USAR firefighter at 9/11 talks communication challenges
September 11 exposed the primitiveness of our communication systems, here’s a look at what it was like at Ground Zero and what’s being done
By Mike Worrell
On Sept. 11, 2001, I worked for the Phoenix Fire Department and was a member of the Federal Emergency Management Agency, Urban Search and Rescue system, Arizona Task Force-1 (AZTF-1). I was at home getting ready for work when my wife told me a plane had hit the World Trade Center.
My first thought was that it was a private plane and weather had to be a factor. I imagined a picture of the World Trade Center covered in fog and with a plane in the side. I recalled the bomber hitting the Empire State Building in the 1940s.
My wife then said I needed to come look, and what I saw didn’t make sense – a clear day, an airliner? A few minutes later the second aircraft struck the south tower. At this point, I realized I would most likely be going to New York. Then the aircraft struck the Pentagon.
My first reaction was to grab my bag pre-packed with all of the gear I would need for a deployment. Second, I headed down to the Phoenix Fire Department training academy, our designated rally point.
My mind was racing as it always does before a deployment, including thoughts about radio frequencies, interoperability, what teams will be with us and how am I going to get good communications in such a challenging urban environment.
I also thought about my friends at the FDNY.
We had just done training together in Orange County, Calif. As we went our separate ways, we said goodbye like firefighters do, saying “See you at the big one.”
All circuits busy on 9/11
During my drive I tried to get information using my flip-phone. The phone lines were busy and I couldn’t get through. Our notification system was the phone tree method and I’m sure they were in use making team activation calls.
After arriving at the training academy, there was a flurry of activity. AZTF-1 members were checking in, cars were being stored, specialized gear was being issued, medical checks occurred and all of the gear was palletized. The goal was to be wheels up in 6 hours with 80 personnel and 60,000 pounds of gear.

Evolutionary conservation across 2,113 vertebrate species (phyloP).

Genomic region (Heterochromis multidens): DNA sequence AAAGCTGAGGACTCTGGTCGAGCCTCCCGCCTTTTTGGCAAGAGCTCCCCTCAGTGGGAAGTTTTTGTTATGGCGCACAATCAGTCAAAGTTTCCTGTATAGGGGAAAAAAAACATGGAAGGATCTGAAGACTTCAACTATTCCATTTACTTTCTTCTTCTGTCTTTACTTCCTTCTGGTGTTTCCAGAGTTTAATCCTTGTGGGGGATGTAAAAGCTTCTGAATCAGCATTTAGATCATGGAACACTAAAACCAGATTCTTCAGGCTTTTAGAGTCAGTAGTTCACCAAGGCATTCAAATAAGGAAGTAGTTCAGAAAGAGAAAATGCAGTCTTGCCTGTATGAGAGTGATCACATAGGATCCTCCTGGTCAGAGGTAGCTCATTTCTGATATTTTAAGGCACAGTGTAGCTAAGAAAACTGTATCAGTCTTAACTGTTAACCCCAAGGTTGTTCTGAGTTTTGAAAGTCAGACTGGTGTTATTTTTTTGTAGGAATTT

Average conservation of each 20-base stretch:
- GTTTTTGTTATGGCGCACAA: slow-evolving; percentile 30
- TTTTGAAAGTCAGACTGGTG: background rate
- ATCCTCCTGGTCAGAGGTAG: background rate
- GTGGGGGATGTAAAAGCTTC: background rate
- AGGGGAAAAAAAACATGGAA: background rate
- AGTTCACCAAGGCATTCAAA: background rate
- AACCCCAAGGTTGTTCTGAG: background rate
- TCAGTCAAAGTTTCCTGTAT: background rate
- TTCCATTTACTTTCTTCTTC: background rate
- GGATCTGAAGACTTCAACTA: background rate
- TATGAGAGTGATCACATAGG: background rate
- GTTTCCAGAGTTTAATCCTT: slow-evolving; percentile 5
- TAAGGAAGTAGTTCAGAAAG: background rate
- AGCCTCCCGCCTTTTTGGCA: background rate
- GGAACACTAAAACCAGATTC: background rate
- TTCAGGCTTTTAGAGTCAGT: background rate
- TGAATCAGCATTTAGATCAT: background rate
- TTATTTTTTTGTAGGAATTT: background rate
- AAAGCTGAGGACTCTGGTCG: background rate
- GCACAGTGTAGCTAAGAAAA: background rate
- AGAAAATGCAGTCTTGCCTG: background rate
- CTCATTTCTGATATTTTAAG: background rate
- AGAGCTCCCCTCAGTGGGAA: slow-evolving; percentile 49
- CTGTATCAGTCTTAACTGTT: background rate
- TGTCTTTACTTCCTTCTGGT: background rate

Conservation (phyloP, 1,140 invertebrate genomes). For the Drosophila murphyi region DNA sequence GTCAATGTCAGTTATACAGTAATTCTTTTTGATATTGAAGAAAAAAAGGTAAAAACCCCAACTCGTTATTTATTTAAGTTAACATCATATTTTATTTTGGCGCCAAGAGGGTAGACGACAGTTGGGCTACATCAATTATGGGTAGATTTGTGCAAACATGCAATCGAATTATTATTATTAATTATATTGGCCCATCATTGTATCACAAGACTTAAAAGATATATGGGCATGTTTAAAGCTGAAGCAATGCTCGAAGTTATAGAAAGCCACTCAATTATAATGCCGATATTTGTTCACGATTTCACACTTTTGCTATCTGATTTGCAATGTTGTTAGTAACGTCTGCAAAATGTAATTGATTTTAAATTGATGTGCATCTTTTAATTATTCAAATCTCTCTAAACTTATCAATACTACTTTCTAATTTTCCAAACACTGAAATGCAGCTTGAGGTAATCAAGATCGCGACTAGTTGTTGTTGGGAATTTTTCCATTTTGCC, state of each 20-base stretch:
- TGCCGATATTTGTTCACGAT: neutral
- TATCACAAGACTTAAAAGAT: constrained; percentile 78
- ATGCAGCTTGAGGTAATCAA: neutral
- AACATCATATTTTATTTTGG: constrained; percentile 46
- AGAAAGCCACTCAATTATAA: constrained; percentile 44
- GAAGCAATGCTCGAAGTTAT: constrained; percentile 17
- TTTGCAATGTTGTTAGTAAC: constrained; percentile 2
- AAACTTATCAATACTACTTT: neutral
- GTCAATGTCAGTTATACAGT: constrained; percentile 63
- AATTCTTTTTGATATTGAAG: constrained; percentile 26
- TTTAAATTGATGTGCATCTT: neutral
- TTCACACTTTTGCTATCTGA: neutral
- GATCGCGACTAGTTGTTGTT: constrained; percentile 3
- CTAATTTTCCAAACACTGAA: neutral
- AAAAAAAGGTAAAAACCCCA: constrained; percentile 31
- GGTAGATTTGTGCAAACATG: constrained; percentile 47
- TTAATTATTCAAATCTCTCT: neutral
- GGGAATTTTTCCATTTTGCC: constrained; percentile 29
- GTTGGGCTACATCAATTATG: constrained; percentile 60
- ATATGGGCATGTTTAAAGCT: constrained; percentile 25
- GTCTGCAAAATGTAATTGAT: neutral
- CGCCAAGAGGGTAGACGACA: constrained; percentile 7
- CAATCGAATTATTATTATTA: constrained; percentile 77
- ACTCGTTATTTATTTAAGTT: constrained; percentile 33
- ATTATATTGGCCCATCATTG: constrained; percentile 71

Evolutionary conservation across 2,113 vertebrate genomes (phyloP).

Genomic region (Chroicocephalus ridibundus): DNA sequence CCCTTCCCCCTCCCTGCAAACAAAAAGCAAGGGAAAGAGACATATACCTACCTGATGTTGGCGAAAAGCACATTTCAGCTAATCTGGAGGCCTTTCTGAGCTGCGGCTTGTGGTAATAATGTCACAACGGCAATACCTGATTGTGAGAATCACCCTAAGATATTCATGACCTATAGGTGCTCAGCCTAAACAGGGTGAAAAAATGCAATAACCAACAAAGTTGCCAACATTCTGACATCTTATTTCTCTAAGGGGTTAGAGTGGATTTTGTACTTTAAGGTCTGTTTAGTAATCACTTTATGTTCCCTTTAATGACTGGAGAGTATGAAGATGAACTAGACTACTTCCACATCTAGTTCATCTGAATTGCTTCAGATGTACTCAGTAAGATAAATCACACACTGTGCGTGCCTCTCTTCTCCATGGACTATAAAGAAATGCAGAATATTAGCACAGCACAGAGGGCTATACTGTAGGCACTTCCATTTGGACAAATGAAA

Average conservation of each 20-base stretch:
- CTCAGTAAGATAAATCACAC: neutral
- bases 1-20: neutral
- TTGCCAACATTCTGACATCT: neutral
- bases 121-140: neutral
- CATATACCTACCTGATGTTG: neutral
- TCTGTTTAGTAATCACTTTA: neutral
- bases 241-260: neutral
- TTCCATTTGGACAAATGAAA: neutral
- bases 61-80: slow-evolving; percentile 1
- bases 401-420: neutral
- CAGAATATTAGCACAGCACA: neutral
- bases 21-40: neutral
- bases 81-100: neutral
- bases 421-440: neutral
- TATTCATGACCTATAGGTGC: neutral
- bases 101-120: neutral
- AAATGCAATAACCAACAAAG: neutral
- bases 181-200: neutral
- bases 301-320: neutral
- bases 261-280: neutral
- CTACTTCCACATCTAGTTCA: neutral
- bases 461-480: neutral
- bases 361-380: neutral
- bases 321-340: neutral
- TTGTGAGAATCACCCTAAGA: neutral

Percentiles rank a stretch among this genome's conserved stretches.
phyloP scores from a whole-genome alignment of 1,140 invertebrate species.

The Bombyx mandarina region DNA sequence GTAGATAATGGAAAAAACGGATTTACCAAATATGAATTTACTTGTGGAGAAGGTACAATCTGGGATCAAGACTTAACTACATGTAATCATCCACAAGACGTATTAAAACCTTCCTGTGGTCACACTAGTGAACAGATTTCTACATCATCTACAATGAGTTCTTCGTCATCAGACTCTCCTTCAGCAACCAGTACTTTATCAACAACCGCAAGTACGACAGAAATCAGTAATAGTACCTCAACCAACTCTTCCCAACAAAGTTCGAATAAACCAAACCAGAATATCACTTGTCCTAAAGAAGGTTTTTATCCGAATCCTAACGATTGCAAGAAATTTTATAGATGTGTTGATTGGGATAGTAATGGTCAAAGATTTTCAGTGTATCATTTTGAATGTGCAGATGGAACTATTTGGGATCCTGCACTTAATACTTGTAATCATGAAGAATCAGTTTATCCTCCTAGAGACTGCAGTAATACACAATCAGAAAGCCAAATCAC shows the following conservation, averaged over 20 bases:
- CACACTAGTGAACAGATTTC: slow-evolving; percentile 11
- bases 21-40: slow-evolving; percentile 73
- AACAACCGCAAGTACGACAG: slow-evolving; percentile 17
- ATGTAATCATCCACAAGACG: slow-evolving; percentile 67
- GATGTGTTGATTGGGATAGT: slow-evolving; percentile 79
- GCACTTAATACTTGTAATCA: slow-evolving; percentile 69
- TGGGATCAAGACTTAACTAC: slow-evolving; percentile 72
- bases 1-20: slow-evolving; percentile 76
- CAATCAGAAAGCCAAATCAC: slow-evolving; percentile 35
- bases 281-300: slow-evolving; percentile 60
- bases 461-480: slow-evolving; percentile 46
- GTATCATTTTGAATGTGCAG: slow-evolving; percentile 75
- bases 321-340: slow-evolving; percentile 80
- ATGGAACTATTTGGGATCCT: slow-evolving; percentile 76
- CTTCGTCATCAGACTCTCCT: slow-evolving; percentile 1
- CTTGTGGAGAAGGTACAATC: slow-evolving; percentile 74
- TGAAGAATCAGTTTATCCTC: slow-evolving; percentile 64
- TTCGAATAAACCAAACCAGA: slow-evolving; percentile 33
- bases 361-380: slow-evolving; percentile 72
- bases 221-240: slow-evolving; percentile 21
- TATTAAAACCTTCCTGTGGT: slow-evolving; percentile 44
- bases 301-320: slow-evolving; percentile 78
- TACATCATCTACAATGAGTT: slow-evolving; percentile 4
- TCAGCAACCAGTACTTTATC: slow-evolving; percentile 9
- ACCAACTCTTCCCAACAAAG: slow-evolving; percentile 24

My work focused on getting checked in and getting the communications cache ready. I was tasked with getting a call through to Washington for our task force leader. He had tried many times but was unable to get through, receiving an “all circuits are busy” message.
We ended up using GETS (Government Emergency Telephone System) to get through to D.C. I had my own phone tree of communications specialists that I was contacting to coordinate communications frequencies and investigate prospective communications sites.
I reached out to a friend from Los Angeles County Fire Department who had been assigned as the communications leader for the FEMA Incident Support Team. He started feeding me the information I needed to get our communications equipment ready.
Military aircraft were not readily available to transport us, and it was decided to keep us on site until an aircraft was assigned. As we waited, I received word that FDNY Chief Ray Downey had died. Late Sept. 12, we received confirmation that we would deploy in a few days.
On scene at the World Trade Center
When we arrived in New York, I thought I was mentally prepared for what I would see. I recalled arriving in Oklahoma City and seeing the Murrah building.
But when I saw the World Trade Center, my heart sank and I was overwhelmed by the amount of devastation and loss of life. The once impressive World Trade Center was reduced to twisted metal, rubble and what looked like a pile of pick-up sticks.